Thomas Royez (°1982, Béthune, France) is an artist who works in a variety of media. By merging several seemingly incompatible worlds into a new universe, Royez absorbs the tradition of remembrance art into daily practice. This personal follow-up and revival of a past tradition is important as an act of meditation.
His artworks are based on formal associations which open a unique poetic vein. Multilayered images arise in which the fragility and instability of our seemingly certain reality is questioned. By contesting the division between the realm of memory and the realm of experience, he touches various overlapping themes and strategies. Several reoccurring subject matter can be recognised, such as the relation with popular culture and media, working with repetition, provocation and the investigation of the process of expectations.
His works doesn’t reference recognisable form. The results are deconstructed to the extent that meaning is shifted and possible interpretation becomes multifaceted. By exploring the concept of landscape in a nostalgic way, he creates work in which a fascination with the clarity of content and an uncompromising attitude towards conceptual and minimal art can be found. The work is aloof and systematic and a cool and neutral imagery is used.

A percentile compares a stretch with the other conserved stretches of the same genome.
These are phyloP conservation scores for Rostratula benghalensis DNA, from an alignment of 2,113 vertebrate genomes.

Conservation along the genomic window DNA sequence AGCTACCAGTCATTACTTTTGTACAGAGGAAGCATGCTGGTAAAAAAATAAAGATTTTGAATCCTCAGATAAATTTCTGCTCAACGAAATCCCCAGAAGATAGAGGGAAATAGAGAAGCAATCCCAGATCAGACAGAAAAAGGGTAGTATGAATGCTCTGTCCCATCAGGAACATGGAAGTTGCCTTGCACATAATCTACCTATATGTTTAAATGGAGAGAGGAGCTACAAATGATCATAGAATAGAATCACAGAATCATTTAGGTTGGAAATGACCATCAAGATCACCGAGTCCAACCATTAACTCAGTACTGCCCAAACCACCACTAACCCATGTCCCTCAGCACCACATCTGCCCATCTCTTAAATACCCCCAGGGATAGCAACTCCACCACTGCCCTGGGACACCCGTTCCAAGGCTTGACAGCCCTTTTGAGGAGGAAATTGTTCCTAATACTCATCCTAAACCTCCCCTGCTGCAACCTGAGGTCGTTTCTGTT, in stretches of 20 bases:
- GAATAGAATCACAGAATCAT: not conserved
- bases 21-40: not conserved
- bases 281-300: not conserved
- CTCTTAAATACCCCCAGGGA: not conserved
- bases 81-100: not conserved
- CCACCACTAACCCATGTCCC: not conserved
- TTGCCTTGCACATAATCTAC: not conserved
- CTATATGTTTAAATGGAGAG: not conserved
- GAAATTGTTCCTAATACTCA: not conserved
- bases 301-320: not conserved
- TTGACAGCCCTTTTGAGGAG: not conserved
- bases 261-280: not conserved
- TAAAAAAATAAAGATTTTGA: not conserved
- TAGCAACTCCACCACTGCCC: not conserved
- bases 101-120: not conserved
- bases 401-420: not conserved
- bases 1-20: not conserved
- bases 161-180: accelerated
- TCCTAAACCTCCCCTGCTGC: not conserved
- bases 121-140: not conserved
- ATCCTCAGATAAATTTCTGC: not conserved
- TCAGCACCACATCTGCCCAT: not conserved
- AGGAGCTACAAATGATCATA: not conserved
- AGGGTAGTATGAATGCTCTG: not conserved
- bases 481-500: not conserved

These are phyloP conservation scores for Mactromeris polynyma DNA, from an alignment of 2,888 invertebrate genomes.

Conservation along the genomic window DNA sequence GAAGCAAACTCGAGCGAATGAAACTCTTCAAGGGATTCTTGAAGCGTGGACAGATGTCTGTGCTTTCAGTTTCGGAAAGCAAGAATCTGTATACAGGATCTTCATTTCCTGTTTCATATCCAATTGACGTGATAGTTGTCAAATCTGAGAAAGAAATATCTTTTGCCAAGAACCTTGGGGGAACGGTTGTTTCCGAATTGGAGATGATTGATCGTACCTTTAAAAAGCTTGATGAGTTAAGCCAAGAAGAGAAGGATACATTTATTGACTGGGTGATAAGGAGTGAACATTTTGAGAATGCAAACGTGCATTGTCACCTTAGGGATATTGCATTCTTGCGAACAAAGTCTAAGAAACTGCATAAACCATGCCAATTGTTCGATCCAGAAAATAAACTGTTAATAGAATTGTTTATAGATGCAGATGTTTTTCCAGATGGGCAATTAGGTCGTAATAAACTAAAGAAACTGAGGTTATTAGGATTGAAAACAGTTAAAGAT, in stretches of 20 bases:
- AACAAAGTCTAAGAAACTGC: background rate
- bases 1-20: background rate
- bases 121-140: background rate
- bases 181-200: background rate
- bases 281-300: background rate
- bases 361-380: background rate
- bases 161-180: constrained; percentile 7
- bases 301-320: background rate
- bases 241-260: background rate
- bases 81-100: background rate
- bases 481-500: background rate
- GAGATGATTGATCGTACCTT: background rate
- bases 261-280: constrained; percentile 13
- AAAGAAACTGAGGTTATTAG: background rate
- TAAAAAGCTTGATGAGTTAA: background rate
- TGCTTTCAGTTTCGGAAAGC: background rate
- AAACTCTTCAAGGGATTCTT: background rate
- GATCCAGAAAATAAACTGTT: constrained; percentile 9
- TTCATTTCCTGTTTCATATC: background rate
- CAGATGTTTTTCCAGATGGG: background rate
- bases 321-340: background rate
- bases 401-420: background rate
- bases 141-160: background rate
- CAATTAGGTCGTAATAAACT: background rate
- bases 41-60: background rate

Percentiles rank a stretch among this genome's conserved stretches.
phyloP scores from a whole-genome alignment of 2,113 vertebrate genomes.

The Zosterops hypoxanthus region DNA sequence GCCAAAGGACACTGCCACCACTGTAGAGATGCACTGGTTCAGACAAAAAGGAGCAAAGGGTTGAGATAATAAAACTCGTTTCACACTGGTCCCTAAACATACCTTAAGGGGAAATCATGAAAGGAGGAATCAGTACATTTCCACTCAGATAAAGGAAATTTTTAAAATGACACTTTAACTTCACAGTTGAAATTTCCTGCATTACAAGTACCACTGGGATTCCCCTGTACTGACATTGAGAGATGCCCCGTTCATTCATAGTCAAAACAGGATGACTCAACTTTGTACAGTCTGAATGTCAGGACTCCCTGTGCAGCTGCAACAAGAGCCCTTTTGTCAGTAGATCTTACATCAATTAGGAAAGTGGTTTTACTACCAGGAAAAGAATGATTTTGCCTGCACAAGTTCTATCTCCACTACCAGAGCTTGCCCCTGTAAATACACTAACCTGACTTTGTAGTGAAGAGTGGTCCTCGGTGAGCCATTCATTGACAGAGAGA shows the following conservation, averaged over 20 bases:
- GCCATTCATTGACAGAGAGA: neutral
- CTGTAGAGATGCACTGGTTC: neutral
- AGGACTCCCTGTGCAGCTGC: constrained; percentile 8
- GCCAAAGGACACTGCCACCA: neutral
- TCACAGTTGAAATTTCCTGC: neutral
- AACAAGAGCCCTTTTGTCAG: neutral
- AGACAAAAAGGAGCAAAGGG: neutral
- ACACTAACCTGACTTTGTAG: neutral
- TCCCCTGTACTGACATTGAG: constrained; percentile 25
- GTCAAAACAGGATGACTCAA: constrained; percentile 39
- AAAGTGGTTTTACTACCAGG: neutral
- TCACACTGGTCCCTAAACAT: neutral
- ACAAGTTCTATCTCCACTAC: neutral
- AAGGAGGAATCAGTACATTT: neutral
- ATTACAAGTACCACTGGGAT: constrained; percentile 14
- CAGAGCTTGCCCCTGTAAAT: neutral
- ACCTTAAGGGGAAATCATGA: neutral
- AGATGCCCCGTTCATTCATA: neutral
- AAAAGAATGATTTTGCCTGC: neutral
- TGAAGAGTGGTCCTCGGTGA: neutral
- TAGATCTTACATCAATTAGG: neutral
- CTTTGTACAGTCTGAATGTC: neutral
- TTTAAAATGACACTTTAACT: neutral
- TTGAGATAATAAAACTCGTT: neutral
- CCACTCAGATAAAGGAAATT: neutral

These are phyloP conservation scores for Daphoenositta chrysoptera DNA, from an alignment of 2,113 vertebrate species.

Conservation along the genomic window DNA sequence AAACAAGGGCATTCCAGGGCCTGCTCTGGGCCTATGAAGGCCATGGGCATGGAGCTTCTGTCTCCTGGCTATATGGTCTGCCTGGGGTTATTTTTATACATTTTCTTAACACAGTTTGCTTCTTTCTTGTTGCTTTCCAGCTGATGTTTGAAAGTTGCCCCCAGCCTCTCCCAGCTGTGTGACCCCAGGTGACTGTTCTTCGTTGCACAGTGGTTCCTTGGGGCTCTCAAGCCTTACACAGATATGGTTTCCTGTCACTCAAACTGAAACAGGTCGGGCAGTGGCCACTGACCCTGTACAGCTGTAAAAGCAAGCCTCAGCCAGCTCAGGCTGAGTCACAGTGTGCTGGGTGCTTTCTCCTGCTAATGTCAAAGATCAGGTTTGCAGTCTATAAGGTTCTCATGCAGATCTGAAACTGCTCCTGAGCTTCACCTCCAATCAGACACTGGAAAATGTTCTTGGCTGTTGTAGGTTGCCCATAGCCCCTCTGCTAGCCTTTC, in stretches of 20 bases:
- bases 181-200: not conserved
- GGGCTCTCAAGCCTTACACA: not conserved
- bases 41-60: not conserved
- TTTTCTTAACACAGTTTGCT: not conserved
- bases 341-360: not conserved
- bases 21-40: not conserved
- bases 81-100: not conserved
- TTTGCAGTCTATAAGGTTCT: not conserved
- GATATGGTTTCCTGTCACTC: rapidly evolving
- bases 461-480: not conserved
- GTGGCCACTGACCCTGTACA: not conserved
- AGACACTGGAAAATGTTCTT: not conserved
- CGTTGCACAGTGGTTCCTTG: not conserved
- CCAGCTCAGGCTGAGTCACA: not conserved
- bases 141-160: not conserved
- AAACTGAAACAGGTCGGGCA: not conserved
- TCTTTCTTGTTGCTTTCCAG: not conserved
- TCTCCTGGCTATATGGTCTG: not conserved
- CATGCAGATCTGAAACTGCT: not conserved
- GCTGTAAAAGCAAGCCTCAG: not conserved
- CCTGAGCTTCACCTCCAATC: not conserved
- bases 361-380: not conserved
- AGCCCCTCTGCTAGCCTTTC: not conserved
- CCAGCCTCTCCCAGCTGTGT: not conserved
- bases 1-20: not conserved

His works often refers to pop and mass culture. Using written and drawn symbols, a world where light-heartedness rules and where rules are undermined is created. By using popular themes such as sexuality, family structure and violence, he creates intense personal moments masterfully created by means of rules and omissions, acceptance and refusal, luring the viewer round and round in circles.
His works establish a link between the landscape’s reality and that imagined by its conceiver. These works focus on concrete questions that determine our existence. With a subtle minimalistic approach, he focuses on the idea of ‘public space’ and more specifically on spaces where anyone can do anything at any given moment: the non-private space, the non-privately owned space, space that is economically uninteresting.
His works are characterised by the use of everyday objects in an atmosphere of middleclass mentality in which recognition plays an important role. By taking daily life as subject matter while commenting on the everyday aesthetic of middle class values, he investigates the dynamics of landscape, including the manipulation of its effects and the limits of spectacle based on our assumptions of what landscape means to us. Rather than presenting a factual reality, an illusion is fabricated to conjure the realms of our imagination.
His practice provides a useful set of allegorical tools for manoeuvring with a pseudo-minimalist approach in the world of art: these meticulously planned works resound and resonate with images culled from the fantastical realm of imagination. By applying abstraction, he uses a visual vocabulary that addresses many different social and political issues. The work incorporates time as well as space – a fictional and experiential universe that only emerges bit by bit.